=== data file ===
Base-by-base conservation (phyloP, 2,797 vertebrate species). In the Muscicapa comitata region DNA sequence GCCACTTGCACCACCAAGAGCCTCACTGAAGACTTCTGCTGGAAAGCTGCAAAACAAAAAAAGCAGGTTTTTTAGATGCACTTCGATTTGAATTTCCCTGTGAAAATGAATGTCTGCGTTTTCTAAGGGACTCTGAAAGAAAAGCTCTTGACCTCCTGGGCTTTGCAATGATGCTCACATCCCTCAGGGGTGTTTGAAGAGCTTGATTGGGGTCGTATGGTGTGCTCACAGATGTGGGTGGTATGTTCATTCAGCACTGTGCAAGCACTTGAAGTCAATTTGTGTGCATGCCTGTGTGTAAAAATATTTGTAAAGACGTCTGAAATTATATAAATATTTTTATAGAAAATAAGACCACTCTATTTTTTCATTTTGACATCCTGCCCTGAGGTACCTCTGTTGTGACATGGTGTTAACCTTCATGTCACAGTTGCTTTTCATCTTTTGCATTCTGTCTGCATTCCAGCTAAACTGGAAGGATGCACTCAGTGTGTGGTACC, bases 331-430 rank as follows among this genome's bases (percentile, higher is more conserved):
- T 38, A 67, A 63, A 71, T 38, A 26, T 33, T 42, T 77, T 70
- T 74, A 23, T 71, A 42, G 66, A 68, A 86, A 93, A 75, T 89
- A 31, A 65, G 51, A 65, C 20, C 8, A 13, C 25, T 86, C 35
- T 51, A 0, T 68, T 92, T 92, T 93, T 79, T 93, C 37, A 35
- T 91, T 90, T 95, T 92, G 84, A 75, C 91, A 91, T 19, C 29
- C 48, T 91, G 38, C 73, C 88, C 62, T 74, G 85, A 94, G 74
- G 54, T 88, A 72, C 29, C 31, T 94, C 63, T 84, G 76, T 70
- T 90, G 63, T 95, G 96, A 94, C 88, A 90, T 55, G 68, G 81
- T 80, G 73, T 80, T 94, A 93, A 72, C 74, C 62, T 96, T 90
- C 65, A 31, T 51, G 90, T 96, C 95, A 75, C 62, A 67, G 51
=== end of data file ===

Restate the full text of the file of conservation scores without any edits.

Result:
Base-by-base conservation (phyloP, 2,797 vertebrate species). In the Muscicapa comitata region DNA sequence GCCACTTGCACCACCAAGAGCCTCACTGAAGACTTCTGCTGGAAAGCTGCAAAACAAAAAAAGCAGGTTTTTTAGATGCACTTCGATTTGAATTTCCCTGTGAAAATGAATGTCTGCGTTTTCTAAGGGACTCTGAAAGAAAAGCTCTTGACCTCCTGGGCTTTGCAATGATGCTCACATCCCTCAGGGGTGTTTGAAGAGCTTGATTGGGGTCGTATGGTGTGCTCACAGATGTGGGTGGTATGTTCATTCAGCACTGTGCAAGCACTTGAAGTCAATTTGTGTGCATGCCTGTGTGTAAAAATATTTGTAAAGACGTCTGAAATTATATAAATATTTTTATAGAAAATAAGACCACTCTATTTTTTCATTTTGACATCCTGCCCTGAGGTACCTCTGTTGTGACATGGTGTTAACCTTCATGTCACAGTTGCTTTTCATCTTTTGCATTCTGTCTGCATTCCAGCTAAACTGGAAGGATGCACTCAGTGTGTGGTACC, bases 331-430 rank as follows among this genome's bases (percentile, higher is more conserved):
- T 38, A 67, A 63, A 71, T 38, A 26, T 33, T 42, T 77, T 70
- T 74, A 23, T 71, A 42, G 66, A 68, A 86, A 93, A 75, T 89
- A 31, A 65, G 51, A 65, C 20, C 8, A 13, C 25, T 86, C 35
- T 51, A 0, T 68, T 92, T 92, T 93, T 79, T 93, C 37, A 35
- T 91, T 90, T 95, T 92, G 84, A 75, C 91, A 91, T 19, C 29
- C 48, T 91, G 38, C 73, C 88, C 62, T 74, G 85, A 94, G 74
- G 54, T 88, A 72, C 29, C 31, T 94, C 63, T 84, G 76, T 70
- T 90, G 63, T 95, G 96, A 94, C 88, A 90, T 55, G 68, G 81
- T 80, G 73, T 80, T 94, A 93, A 72, C 74, C 62, T 96, T 90
- C 65, A 31, T 51, G 90, T 96, C 95, A 75, C 62, A 67, G 51